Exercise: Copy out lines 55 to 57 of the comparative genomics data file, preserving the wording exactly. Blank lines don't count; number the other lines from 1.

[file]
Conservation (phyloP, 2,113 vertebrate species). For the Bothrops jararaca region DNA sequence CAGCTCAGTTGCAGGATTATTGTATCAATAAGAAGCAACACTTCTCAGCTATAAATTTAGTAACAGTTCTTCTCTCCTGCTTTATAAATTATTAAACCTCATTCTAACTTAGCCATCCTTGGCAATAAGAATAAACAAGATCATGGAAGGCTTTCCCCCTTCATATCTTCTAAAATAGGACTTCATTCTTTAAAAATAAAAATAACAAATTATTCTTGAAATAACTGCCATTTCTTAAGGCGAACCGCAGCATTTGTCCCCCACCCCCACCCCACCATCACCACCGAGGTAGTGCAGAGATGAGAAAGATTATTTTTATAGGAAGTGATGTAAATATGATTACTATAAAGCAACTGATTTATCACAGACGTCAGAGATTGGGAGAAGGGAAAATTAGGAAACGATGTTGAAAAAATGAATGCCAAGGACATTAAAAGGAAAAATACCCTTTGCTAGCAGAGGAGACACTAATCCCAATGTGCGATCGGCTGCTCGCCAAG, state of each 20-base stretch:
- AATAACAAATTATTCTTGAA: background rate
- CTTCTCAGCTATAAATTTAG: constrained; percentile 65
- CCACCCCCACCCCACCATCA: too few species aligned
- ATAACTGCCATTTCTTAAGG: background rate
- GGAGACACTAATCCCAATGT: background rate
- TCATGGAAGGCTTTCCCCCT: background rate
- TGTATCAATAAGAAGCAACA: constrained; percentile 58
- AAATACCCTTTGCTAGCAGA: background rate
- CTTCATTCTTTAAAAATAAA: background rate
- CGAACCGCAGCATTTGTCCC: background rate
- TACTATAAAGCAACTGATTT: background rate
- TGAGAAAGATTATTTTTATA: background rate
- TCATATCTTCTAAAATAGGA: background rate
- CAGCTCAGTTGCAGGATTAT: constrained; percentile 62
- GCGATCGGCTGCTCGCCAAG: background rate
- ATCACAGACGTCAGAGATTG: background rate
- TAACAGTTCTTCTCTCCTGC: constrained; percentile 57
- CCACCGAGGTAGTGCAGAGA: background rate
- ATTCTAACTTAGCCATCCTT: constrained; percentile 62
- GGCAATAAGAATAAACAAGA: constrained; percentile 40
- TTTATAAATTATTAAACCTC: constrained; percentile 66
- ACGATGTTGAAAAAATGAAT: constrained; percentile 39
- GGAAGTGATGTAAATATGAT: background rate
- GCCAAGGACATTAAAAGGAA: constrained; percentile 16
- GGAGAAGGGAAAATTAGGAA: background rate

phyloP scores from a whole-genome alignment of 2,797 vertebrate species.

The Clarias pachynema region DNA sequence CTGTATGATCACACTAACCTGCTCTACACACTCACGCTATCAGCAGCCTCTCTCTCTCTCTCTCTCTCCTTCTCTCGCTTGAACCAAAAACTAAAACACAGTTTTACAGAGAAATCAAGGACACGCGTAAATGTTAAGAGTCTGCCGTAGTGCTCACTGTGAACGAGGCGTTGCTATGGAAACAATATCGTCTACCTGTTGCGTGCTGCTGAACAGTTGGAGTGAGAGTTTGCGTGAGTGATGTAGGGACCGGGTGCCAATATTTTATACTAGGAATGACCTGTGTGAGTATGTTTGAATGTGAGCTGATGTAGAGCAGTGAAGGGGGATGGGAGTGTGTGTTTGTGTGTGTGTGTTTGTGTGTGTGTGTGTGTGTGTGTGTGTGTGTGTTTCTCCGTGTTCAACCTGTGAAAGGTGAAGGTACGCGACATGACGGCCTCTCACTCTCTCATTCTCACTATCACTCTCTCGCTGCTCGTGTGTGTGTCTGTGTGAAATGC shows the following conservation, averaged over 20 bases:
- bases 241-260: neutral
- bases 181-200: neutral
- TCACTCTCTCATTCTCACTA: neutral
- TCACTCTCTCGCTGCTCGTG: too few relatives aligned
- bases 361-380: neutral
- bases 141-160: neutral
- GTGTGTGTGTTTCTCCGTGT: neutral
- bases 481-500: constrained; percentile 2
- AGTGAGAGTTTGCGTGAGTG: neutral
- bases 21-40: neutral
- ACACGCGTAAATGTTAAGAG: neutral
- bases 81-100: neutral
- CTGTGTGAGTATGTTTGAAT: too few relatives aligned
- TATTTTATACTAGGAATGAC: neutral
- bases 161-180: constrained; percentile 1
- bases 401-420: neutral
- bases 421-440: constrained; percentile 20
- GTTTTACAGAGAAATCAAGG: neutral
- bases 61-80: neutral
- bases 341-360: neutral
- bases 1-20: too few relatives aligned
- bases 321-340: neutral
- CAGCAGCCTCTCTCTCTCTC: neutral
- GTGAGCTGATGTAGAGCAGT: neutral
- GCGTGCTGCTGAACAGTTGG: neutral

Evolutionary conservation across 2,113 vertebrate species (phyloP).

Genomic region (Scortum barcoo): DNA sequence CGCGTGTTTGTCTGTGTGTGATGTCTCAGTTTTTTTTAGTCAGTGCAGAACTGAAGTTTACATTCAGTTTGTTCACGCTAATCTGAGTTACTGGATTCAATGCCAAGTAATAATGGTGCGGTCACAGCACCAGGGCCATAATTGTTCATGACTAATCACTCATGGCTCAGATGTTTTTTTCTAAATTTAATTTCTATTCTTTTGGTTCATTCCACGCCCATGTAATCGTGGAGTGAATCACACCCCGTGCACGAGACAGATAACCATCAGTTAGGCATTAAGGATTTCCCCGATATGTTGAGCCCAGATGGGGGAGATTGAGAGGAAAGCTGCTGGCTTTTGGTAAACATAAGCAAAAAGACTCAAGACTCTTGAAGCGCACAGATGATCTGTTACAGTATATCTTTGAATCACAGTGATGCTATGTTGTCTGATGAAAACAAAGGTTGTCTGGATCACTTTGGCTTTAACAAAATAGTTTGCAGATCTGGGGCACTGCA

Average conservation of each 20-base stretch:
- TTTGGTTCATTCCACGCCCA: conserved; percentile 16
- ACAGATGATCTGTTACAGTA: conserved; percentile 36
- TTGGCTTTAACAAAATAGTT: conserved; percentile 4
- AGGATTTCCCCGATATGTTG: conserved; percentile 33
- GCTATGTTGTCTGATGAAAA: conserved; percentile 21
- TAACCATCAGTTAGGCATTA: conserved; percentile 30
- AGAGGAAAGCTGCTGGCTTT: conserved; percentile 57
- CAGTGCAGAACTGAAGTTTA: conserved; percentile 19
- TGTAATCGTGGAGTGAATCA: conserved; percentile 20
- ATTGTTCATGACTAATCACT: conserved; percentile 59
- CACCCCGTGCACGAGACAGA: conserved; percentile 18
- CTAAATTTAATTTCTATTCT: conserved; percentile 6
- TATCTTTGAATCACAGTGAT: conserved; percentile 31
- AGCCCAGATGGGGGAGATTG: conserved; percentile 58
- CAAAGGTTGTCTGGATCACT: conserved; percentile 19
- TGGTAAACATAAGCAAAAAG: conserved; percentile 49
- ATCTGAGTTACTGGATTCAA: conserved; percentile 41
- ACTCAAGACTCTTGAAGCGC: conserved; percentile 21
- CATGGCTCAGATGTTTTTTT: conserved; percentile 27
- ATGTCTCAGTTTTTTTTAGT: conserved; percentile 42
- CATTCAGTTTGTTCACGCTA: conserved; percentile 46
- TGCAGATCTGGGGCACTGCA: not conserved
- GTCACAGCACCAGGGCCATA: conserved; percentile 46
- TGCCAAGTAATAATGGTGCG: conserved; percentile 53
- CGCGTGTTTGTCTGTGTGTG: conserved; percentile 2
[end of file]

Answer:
Genomic region (Scortum barcoo): DNA sequence CGCGTGTTTGTCTGTGTGTGATGTCTCAGTTTTTTTTAGTCAGTGCAGAACTGAAGTTTACATTCAGTTTGTTCACGCTAATCTGAGTTACTGGATTCAATGCCAAGTAATAATGGTGCGGTCACAGCACCAGGGCCATAATTGTTCATGACTAATCACTCATGGCTCAGATGTTTTTTTCTAAATTTAATTTCTATTCTTTTGGTTCATTCCACGCCCATGTAATCGTGGAGTGAATCACACCCCGTGCACGAGACAGATAACCATCAGTTAGGCATTAAGGATTTCCCCGATATGTTGAGCCCAGATGGGGGAGATTGAGAGGAAAGCTGCTGGCTTTTGGTAAACATAAGCAAAAAGACTCAAGACTCTTGAAGCGCACAGATGATCTGTTACAGTATATCTTTGAATCACAGTGATGCTATGTTGTCTGATGAAAACAAAGGTTGTCTGGATCACTTTGGCTTTAACAAAATAGTTTGCAGATCTGGGGCACTGCA

Average conservation of each 20-base stretch:
- TTTGGTTCATTCCACGCCCA: conserved; percentile 16